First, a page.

Title:
Solid Modeling

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Rossignac, Jarek
Requicha, Aristides A. G.
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Abstract
A solid model is a digital representation of the geometry of an existing or envisioned physical object. Solid models are used in many industries, from entertainment to health care. They play a major role in the discrete-part manufacturing industries, where precise models of parts and assemblies are created using solid modeling software or more general computer-aided design (CAD) systems. Solid modeling is an interdisciplinary field that involves a growing number of areas. Its objectives evolved from a deep understanding of the practices and requirements of the targeted application domains. Its formulation and rigor are based on mathematical foundations derived from general and algebraic topology, and from Euclidean, differential, and algebraic geometry. The computational aspects of solid modeling deal with efficient data structures and algorithms, and benefit from recent developments in the field of computational geometry. Efficient processing is essential, because the complexity of industrial models is growing faster than the performance of commercial workstations. Techniques for modeling and analyzing surfaces and for computing their intersections are important in solid modeling. This area of research, sometimes called computer aided geometric design, has strong ties with numerical analysis and differential geometry. Graphic user-interface (GUI) techniques also play a crucial role in solid modeling, since they determine the overall usability of the modeler and impace the user's productivity. There have always been strong symbiotic links and overlaps between the solid modeling community and the computer graphics community. Solid modeling interfaces are based on efficient three-dimensional (3D) graphics techniques, whereas research in 3D graphics focuses on fast or photo-realistic rendering of complex scenes, often composed of solid models, and on realistic or artistic animations of non-rigid objects. A similar symbiotic relation with computer vision is regaining popularity, as many research efforts in vision are model-based and attempt to extract 3D models from images or video sequences of existing parts or scenes. These efforts are particularly important for solid modeling, because the cost of manually designing solid models of existing objects or scenes far excees the other costs (hardware, software, maintenance, and training) associated with solid modeling. Finally, the growing complexity of solid models and the growing need for collaboration, reusability of design, and interoperability of software require expertise in distributed databases, constraint management systems, optimization techniques, object linking standards, and internet protocols. This report provides a brief overview of the solid modeling field, its fundamental technologies, and some important applications.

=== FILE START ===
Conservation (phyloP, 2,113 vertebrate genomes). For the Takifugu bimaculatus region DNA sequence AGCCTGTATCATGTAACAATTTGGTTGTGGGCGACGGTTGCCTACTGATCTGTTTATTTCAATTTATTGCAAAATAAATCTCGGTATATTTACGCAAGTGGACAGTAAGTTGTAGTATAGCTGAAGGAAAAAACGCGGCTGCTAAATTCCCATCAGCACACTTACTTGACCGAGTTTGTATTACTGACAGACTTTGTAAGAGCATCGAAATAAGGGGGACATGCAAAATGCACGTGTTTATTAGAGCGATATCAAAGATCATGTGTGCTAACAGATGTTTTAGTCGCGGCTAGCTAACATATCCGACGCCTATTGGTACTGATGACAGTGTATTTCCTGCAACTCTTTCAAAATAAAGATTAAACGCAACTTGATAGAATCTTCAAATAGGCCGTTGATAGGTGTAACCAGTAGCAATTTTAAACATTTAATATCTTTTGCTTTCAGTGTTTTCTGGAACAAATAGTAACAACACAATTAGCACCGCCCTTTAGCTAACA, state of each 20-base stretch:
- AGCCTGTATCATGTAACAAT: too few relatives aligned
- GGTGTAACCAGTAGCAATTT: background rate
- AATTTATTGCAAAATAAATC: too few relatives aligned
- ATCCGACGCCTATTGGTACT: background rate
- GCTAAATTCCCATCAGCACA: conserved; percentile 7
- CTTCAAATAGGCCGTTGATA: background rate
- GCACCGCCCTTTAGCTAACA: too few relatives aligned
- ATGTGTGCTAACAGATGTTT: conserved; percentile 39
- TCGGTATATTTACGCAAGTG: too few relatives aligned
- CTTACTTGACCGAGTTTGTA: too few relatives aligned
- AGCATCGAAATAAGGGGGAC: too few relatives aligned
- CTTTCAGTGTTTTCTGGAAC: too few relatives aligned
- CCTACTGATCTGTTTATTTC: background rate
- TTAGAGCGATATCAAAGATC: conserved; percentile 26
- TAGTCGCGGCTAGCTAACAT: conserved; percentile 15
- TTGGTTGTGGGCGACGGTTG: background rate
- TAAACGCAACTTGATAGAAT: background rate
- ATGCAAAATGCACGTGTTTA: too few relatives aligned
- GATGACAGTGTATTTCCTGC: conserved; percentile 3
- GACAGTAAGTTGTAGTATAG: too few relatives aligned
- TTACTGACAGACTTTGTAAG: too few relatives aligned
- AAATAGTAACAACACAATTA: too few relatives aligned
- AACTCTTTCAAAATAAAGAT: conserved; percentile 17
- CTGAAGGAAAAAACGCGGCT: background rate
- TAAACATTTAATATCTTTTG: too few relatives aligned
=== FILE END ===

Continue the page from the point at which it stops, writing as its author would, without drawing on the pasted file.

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Date Issued
1999
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109903 bytes
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Text
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Technical Report
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